I talked on the phone to Car2Go CEO Nick Cole a couple of weeks ago, to follow up on our last interview, and relay some of your questions; apologies for the delay in getting this published. I did ask if car2go could share heat maps, or some other graphic of Seattle’s demand, but they declined. They did, however, point out a video from South By Southwest showing car2go usage in Austin one weekend, which while not official, is apparently accurate.
Bruce: Everyone seems to agree the car2go refueling process is terrible for users. Do you plan to make any changes to it?
Nick: Refueling is a necessary evil, of course. Unlike competitors, car2go only requests (not requires) that drivers refill the car below a certain fuel level, so most users will be able to avoid it if they wish. Essentially, we crowdsource refueling: for example, there are apps [e.g. free2go] which show users cars that are eligible for the refueling bonus; this is much cheaper for us than paying someone to go out and refill cars. The current bonus seems to provide an adequate incentive to keep the cars fueled, so there are no plans to change it.
One common request is for the option to buy down the insurance deductible; $1,000 is more liability than many people would like to carry. For example, ZipCar allows users to do this on a monthly or per-trip basis. Are you guys planning to offer this?
Yes, this is something we want to offer. We are talking to our insurance company now, and we hope to offer something by the end of the year.
Another is for the ability to drive in other countries, e.g. I’d like to be able to drive in Vancouver or London with my Seattle membership. Is this something you could offer?
Again, this is another thing we want to offer, and we’re working with our legal team to make it happen. car2go is a global company, and we want car2go to be globally seamless. Keep in mind, though, It’s quite a lot of work: we have to solve more than just the US-Canada problem, we also have to solve Germany-UK, Canada-France, Austria-US, etc.
More after the jump.
ZipCar automates toll collection on SR-520 (and other roads) using WSDOT’s Good2Go system, whereas car2go processes them manually, and tacks on a $5 processing fee. This means an extra $10 for a round-trip to (say) Kirkland on car2go versus ZipCar, which singlehandedly makes car2go uncompetitive. More widespread tolling, e.g. on SR-99, is in our future. Do you guys have any plans to adopt Good2Go tolling?
We definitely want to make using car2go a more seamless experience, but we have no plans in the short term to adopt Good2Go.
For a tech-savvy company, your website is surprisingly clunky; e.g. it frequently forgets which city I live in. Are you guys fixing this?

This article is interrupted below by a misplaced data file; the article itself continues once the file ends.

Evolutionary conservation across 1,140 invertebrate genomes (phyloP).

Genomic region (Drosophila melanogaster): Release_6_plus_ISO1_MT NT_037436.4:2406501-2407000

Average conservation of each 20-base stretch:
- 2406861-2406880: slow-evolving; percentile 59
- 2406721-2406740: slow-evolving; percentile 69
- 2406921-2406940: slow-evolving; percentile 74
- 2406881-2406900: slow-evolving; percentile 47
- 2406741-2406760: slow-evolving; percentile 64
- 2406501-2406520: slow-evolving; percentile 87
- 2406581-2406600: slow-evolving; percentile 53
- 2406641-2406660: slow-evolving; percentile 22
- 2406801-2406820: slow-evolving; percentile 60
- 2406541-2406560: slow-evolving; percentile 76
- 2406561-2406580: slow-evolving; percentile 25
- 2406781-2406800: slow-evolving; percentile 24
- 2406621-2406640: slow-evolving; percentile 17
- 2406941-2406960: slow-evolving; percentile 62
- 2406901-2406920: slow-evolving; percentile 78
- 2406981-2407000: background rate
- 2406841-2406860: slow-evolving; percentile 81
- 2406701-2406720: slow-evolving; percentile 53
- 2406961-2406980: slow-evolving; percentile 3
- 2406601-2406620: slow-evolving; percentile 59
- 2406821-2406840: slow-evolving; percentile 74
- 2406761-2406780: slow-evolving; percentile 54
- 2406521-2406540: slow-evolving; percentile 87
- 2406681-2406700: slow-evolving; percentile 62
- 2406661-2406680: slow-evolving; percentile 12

We’re well aware there are ways it could be improved, and we’re always looking for ways to do so.
A couple of weeks ago, car2go launched a partnership with a private parking lot operator at Austin-Bergstrom International airport, providing off-street parking and an airport shuttle service for a $5 surcharge. How is that working out, and do you see it having applicability to other cities?
It’s been very well used, almost from the minute it launched, and we’re certainly prepared to look at similar things in other cities. One thing to keep in mind is that Austin’s airport, unlike many others, is very close to the city, so it was only a very small extension of the home area to put cars at that lot. Proximity would be a factor if we were to consider this somewhere else.
Virtually every north-south street in downtown Seattle has a peak-period parking restriction, so finding acceptable parking for a car2go downtown can be almost impossible. Are you aware of this issue, and if so, what might you do about it?
We’re not aware that this is a problem, but if it is, there are a couple of possible solutions. One, which we can implement quite easily, is renting spaces in private lots downtown. Another is doing as we’ve done in Vancouver’s downtown area: arranging for reserved some on-street spaces just for car2go, but prohibiting car2go parking on other streets.
Any general comments on how your launch in Seattle has gone? Are you having any particular problems?
Seattle’s been a great city for us; we’ve had no problems, in fact we consider this to have been a model launch. We’ve been pleasantly surprised to be able to expand after only four months, and the support of the Seattle City Council has been refreshing: some cities are reluctant to expand even when our data shows the existing fleet is well-used. Perhaps the most impressive thing: utilization of cars has remained very high even after the recent influx of new cars.
Thanks to the car2go folks for sitting down with me again.